Family of Pittsburgh VA Legionnaires' victim sues US veterans affairs department

By SEAN D. HAMILL | Pittsburgh Post-Gazette | Published: December 10, 2012

The family of a Hampton man who died last month after contracting Legionnaires' disease at the Pittsburgh Veterans Affairs' hospital in Oakland filed a civil claim against the U.S. Department of Veterans Affairs today.

At a press conference this afternoon, the three adult sons of William E. Nicklas, 87, said they were devastated by his death on Nov. 23, which was "very preventable," their attorney, Harry Cohen, said.

"It appears as though the VA Hospital failed to properly maintain its water systems, despite recurring illnesses at the hospital and despite warnings from experts," Mr. Cohen said in a written statement issued prior to the press conference.

One of Mr. Nicklas' sons, Robert, said in the statement that prior to his father's death, "We were repeatedly told at the VA that they expected my dad to make a full recovery, until the time that they confirmed that he had contracted the Legionnaires' disease. He should have been home with us now, celebrating his birthday and then Christmas with my mom, his children, and grandchildren."

Pittsburgh VA spokesman David Cowgill said he could not respond to the filing of the claim.

Mr. Nicklas, a Navy World War II veteran who later had an auto body shop in Glenshaw, was in very good health before being admitted in early October to the Pittsburgh VA's University Drive hospital in Oakland, his family said.

He stayed two days with instructions to follow up with his doctor.

He met with his doctor and took the prescribed medication, a beta blocker. But it made him nauseated and dehydrated.

On Nov. 1, he was admitted again to University Drive for dehydration and began recovering.

On Nov. 17, problems with his kidneys, liver and blood developed and his family was told Mr. Nicklas had an infection.

Four days later -- for the first time -- they were told he had contracted Legionnaires' disease, his family said.

His condition deteriorated rapidly and he died two days later, Nov. 23, the day after Thanksgiving.

Although the Pittsburgh VA never identified him publicly, Mr. Nicklas was the person the VA said on Thanksgiving Day, Nov. 22, was the fifth person to contract Legionnaires' disease from a VA facility. The VA never publicly disclosed that he died and still has not.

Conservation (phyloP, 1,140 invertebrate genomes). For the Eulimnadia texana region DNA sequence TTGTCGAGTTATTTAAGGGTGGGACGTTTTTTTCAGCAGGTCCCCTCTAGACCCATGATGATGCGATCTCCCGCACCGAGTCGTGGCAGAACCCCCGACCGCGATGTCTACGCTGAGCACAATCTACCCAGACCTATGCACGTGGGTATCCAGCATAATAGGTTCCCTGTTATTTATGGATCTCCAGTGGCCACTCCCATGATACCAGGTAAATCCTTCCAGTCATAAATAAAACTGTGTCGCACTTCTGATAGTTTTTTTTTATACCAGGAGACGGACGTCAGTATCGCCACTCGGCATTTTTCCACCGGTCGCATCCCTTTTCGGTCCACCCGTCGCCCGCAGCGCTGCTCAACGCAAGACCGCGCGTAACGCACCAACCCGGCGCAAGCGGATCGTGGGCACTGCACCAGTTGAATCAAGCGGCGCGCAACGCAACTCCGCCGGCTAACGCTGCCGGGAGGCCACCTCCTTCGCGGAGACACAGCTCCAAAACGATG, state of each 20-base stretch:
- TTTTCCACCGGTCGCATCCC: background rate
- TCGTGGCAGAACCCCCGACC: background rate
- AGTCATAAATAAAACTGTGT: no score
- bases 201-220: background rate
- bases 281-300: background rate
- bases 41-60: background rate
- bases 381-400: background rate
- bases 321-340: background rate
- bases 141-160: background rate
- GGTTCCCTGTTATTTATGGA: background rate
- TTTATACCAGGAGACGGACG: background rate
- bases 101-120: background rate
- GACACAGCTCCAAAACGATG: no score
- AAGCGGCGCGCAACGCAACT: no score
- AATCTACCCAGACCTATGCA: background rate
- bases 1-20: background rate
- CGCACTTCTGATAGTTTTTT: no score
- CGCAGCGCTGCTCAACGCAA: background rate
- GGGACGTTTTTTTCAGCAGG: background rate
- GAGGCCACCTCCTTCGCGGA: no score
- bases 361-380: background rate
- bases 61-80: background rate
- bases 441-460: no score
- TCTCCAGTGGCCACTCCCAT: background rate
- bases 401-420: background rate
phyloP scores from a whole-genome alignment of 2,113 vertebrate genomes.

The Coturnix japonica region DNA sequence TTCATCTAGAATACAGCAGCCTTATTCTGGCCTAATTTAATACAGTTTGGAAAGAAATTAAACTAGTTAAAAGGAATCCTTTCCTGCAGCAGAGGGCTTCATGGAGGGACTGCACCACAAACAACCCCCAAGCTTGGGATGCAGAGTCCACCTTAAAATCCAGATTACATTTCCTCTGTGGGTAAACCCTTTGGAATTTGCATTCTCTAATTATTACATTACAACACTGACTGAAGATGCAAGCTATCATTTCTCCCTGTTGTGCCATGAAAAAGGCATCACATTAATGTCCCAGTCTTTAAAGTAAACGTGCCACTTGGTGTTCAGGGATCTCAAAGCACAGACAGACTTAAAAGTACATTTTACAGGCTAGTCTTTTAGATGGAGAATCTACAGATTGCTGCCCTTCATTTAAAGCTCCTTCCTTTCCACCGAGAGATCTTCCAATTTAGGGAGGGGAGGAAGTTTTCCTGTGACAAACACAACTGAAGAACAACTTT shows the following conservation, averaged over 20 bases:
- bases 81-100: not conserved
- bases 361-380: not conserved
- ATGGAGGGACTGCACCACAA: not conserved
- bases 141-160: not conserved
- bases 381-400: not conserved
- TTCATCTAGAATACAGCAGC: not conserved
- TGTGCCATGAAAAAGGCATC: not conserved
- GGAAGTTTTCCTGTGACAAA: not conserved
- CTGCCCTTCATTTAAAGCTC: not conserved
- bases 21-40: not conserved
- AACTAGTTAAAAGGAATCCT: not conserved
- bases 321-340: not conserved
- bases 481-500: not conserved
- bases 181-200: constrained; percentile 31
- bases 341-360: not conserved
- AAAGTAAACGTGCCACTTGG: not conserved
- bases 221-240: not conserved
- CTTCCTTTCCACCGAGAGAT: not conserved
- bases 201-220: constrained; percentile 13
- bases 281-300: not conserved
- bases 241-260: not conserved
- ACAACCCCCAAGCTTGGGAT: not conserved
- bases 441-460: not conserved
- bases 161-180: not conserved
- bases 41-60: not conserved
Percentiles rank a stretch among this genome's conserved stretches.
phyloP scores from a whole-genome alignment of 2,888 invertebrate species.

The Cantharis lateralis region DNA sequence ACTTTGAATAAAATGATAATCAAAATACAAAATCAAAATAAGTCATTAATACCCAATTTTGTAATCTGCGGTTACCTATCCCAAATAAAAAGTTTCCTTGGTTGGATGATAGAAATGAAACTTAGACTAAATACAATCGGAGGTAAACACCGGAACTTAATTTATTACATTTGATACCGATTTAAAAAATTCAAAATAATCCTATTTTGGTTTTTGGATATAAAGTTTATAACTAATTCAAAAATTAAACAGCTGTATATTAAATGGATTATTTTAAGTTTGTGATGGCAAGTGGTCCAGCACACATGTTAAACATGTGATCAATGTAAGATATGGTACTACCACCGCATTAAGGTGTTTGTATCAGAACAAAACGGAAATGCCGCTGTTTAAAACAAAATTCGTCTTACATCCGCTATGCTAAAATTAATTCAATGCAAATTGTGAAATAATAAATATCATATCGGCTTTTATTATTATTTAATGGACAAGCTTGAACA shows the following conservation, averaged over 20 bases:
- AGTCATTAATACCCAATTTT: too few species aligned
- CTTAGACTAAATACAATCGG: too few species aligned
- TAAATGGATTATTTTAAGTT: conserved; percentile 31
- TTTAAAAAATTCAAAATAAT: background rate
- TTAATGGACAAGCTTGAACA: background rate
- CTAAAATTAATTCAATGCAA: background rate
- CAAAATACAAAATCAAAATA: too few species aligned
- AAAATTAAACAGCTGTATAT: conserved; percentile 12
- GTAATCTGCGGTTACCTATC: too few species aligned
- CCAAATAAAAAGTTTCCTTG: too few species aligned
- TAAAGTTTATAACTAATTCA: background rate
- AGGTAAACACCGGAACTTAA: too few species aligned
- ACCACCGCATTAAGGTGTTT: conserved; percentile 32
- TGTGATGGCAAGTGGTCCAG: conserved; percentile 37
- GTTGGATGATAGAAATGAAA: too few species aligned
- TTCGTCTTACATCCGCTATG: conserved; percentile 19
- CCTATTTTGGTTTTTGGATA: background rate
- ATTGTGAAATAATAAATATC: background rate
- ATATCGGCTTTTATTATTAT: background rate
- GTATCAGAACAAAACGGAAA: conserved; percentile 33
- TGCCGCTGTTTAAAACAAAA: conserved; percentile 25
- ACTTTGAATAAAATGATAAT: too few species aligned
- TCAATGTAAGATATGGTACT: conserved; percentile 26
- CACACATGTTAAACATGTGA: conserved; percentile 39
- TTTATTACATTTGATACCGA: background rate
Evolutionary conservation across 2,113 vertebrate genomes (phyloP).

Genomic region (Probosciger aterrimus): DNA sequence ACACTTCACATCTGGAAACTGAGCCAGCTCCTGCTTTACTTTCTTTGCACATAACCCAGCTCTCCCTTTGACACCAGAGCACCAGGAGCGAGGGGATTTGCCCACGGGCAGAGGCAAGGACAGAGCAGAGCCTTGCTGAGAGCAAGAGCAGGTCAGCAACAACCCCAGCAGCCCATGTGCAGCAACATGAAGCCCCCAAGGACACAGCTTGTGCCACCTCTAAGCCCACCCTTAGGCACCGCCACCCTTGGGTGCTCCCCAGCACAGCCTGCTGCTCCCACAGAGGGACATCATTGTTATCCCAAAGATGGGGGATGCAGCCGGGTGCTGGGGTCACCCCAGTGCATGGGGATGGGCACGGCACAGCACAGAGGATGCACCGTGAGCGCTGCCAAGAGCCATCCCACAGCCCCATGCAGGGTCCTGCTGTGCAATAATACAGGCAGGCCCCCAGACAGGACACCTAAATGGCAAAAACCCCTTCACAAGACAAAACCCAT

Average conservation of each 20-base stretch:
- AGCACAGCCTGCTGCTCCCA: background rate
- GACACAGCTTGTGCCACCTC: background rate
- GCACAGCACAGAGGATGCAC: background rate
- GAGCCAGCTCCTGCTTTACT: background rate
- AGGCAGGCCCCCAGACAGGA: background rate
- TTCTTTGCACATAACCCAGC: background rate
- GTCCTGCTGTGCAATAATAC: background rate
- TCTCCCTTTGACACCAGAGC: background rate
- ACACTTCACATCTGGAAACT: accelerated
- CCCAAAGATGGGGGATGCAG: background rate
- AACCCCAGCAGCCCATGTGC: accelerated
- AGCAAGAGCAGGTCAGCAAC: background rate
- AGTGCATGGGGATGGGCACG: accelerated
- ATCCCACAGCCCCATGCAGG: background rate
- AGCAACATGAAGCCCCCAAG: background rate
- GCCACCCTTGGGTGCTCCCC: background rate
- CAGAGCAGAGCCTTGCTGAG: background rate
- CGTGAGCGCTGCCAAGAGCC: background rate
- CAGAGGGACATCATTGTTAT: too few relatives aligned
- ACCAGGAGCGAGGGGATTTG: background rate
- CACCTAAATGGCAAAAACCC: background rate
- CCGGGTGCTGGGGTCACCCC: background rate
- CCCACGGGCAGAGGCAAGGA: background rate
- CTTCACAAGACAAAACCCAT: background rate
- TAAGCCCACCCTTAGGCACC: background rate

The Pittsburgh VA did tell the Allegheny County Health Department, which on Nov. 30 revealed that someone had died after contracting Legionnaires at the VA.

It was on Nov. 16 that the VA first publicly revealed it had four confirmed cases of Legionnaires' which patients contracted from the University Drive hospital.

Legionnaires' disease is a pneumonia-like disease that is contracted from the bacterium Legionella, and typically spread through water systems to people.

About 8,000 to 10,000 people each year are hospitalized with the disease, but the Centers for Disease Control and other experts believe many more cases occur each year that go undiagnosed as simple pneumonia or other afflictions.

Legionnaires' can be fatal in 5 to 30 percent of cases, depending on who it strikes and where it is acquired.

The civil claim that the Nicklas family filed today is known as a Form 95, which the federal government requires people to submit before any formal lawsuit is filed.

After filing Form 95, the federal government will have six months to investigate and respond and/or settle the claim before any lawsuit can be filed in U.S. District Court.

Mr. Nicklas entered the Navy in 1944 and served in the Pacific theater. He was a tail gunner on a Navy fighter plane with Air Sea Rescue Force and served in Guam, Saipan, Okinawa and other Pacific islands.

He was honorably discharged in 1946 and returned to Pittsburgh to start his auto body shop, which he ran for many years.

He married his wife, Greta, in 1953 and had three sons.

Mr. Nicklas worked with his son David, who also was in the Navy, and Hampton officials and veterans groups, to erect a memorial to those who died serving in the military.

That monument stands in front of Hampton's community center.

"My father was very proud to be a veteran, and proud of his service to our country," David Nicklas said in a statement. "He had Medicare and supplemental insurance, so he could have chosen any hospital. But as a veteran he trusted the VA to care for him. The VA betrayed that trust, just like they have for other veterans who were sickened. We want to do everything we can to make sure no other veterans suffer like my father did and like we are now."

Mr. Nicklas' third son, Ken, said in a statement that his father's death was unexpected, so much so that he was robbed of seeing his father alive one last time.

"I spoke to him days prior to his death and told him I would be coming home to see him over the Thanksgiving holiday," he said. "Once we were advised of him contracting the Legionella bacteria on November 21st, I changed my travel plans to come home a day earlier than expected, but once I arrived at the airport my brothers advised me of his death about two hours earlier. I never got a chance to see him and that's devastating to me."

Sean D. Hamill: shamill@post-gazette.com or 412-263-2579.



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